• Dennis Bushnell:
    “The obvious options are to continue to morph into cyborgs including direct brain/ machine interaction and brain chips; uploading into, becoming the machines." 
Even more interesting is the possibility of humans creating more powerful methods to insure effective control. One method would be the use of collective intelligence (CI) of not simply machines and humans, but of humans themselves. The pooling of diverse knowledge sources could dispel Jose Cordeiro’s fears about human stupidity: Here’s how one contributor expressed it: 
  • Adolfo Castilla:
    “AI never will be achieved in a computer, even a quantum computer. [It] could be achieved through a combination of men interconnected… in the network, the cloud and computers, all forming a collective intelligence…  hybrid man-machine solutions. Machines are never going to have power over men. Men, combined with machines, will produce superior and disruptive ideas."
  • Michael Lee:
    “At a Collective Intelligence level (CI), we have a collective memory bank, in libraries and even online, filled with human knowledge, as well as institutional memory in democratic institutions and value systems. I regard CI as a big part of the future of civilization. CI is destined to be a greater force than AI.”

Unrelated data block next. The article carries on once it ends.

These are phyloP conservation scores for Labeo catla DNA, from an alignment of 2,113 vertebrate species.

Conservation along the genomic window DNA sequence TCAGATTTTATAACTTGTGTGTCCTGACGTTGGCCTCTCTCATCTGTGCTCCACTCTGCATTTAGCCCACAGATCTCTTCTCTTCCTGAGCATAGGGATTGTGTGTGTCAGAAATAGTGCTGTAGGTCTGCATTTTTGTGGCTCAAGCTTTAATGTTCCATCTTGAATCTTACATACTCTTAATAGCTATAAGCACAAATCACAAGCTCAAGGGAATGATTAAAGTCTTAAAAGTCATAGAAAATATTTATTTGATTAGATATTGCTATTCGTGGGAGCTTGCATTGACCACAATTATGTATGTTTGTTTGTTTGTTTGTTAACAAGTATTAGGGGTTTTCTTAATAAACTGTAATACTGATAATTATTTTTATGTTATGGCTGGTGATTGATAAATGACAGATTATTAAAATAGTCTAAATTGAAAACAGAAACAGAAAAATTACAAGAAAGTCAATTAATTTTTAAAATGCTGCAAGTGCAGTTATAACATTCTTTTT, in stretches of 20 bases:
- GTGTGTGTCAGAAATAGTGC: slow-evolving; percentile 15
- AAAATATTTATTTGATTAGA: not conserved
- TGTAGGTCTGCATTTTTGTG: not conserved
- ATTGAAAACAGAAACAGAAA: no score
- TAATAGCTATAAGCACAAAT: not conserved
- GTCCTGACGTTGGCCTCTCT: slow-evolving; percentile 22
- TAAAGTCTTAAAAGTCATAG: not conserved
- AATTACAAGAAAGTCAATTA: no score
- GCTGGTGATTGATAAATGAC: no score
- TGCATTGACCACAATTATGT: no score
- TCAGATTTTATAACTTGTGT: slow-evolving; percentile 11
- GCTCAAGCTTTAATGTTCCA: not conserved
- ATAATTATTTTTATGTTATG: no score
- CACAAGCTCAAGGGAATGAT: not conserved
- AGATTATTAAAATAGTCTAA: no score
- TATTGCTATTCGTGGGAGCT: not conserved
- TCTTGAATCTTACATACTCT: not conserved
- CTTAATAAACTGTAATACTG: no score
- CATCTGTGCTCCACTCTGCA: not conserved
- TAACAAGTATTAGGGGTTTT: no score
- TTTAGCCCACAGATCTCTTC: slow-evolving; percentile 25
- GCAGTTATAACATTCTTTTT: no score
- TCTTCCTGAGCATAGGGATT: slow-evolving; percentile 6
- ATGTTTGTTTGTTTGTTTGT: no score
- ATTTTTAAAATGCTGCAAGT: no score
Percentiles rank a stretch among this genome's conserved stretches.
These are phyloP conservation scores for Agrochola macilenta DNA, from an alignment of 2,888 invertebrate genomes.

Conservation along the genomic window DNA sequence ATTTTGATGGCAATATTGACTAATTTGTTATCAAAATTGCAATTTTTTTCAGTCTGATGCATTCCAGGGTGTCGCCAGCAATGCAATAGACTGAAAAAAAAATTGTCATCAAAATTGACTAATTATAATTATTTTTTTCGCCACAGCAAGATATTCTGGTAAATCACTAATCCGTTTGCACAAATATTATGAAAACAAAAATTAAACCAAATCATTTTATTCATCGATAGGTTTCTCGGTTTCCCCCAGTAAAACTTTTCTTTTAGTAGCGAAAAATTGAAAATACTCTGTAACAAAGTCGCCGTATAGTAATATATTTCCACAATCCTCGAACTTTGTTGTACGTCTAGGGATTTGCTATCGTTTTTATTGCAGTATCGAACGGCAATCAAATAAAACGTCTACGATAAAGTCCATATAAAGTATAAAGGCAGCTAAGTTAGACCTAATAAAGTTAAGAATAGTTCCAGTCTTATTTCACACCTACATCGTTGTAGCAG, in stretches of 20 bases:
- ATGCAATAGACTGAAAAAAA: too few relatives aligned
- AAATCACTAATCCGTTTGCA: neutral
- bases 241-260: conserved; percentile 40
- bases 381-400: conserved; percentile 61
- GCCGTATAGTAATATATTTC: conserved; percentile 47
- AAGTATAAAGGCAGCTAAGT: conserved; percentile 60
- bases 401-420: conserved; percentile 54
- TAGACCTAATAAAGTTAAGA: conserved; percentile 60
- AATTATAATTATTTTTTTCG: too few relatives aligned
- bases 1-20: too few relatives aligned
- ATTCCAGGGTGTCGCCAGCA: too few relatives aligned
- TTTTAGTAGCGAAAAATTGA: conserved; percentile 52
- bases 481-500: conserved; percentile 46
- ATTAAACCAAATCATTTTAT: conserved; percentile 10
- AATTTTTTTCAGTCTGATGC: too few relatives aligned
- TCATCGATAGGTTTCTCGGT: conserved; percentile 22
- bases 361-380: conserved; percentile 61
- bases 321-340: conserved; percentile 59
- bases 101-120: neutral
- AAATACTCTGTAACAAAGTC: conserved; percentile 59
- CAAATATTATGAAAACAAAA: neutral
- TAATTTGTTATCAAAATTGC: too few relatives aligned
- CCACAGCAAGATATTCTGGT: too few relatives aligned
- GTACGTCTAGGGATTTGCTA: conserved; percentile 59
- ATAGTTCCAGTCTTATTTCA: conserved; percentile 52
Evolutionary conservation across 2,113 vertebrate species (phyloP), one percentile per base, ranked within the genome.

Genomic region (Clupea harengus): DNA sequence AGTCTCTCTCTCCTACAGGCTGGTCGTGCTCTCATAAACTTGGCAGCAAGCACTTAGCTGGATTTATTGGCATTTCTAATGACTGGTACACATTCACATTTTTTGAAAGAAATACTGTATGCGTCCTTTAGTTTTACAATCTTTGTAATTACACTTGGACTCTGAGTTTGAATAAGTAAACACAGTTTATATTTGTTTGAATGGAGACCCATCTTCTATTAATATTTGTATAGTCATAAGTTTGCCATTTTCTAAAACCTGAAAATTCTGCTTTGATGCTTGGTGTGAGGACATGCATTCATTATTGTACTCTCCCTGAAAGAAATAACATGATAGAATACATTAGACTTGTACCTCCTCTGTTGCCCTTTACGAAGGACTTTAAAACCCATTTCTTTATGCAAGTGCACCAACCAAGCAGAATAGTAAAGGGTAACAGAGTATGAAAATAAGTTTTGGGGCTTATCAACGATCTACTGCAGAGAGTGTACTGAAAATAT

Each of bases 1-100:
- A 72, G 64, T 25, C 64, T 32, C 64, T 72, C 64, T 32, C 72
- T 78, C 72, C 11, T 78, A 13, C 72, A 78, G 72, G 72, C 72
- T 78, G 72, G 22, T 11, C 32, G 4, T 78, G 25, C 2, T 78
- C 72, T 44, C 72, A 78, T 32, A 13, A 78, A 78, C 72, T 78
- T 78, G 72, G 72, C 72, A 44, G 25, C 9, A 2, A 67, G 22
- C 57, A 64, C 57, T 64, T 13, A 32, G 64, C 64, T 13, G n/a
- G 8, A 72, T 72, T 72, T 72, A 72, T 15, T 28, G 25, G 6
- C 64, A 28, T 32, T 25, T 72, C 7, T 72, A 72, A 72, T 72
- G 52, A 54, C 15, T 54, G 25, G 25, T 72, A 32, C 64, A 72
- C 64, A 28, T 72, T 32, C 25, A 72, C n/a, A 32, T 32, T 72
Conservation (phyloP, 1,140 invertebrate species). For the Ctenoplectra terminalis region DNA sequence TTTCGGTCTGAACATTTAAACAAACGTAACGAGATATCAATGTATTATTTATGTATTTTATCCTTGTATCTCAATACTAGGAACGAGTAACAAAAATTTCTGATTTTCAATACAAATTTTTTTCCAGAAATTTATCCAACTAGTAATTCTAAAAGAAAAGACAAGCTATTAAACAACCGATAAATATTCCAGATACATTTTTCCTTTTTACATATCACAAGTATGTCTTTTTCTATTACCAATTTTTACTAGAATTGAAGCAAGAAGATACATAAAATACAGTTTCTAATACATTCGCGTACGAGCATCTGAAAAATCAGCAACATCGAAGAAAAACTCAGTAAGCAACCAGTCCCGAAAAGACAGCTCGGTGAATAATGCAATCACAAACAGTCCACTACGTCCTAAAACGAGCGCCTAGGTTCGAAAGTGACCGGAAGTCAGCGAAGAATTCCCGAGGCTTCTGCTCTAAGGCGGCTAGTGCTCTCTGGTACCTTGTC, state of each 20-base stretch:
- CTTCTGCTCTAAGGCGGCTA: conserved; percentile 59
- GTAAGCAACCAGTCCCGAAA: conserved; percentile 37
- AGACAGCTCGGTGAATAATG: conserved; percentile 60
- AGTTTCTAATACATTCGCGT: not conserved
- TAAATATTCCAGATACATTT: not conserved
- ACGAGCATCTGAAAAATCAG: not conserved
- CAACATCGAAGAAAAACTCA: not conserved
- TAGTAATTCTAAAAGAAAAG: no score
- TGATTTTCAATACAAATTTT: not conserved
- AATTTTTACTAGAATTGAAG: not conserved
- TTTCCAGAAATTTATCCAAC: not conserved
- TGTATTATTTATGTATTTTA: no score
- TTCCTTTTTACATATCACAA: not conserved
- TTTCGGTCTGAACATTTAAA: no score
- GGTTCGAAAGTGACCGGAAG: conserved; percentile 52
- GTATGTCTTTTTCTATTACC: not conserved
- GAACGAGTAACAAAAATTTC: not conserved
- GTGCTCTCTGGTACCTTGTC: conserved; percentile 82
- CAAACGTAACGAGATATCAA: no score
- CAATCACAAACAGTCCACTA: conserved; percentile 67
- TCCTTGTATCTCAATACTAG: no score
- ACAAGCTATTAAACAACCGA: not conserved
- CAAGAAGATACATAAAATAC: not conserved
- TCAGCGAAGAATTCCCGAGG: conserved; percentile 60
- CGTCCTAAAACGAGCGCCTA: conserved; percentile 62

Comments on Nine Cognitive Functions
1.  Perception, Awareness   Sensory experience through touch, sight, sound, smell, taste. 
  •  Margherita Abe:
    “HI's need to direct the observations.  HI has to tell AI what to look at/for. Once AI has this guidance it performs very well. I would not expect this to change much in the next few decades.”

  • Jacques Malan:
    “Touch, Sight and Sound will be completely AI driven with feedback to integrated HI. Humans will likely only hold on to a portion of smell & taste (even though AI would be able to do this perfectly well) as these are very subjective in e.g. the culinary arts and fashion (perfume). Expect HI and AI to both compete and integrate in the latter.“
  • John Freedman: 
    “Sensory experiences themselves are purely physicochemical processes that can be assayed mechanically and assessed by AI.  But in many cases the interplay of multiple factors (such as the 700 aldehydes in a strawberry, or mouthfeel of food, or interaction of acidity and sweetness in wine-tasting perception ) and intuitive components will leave a realm for humans.”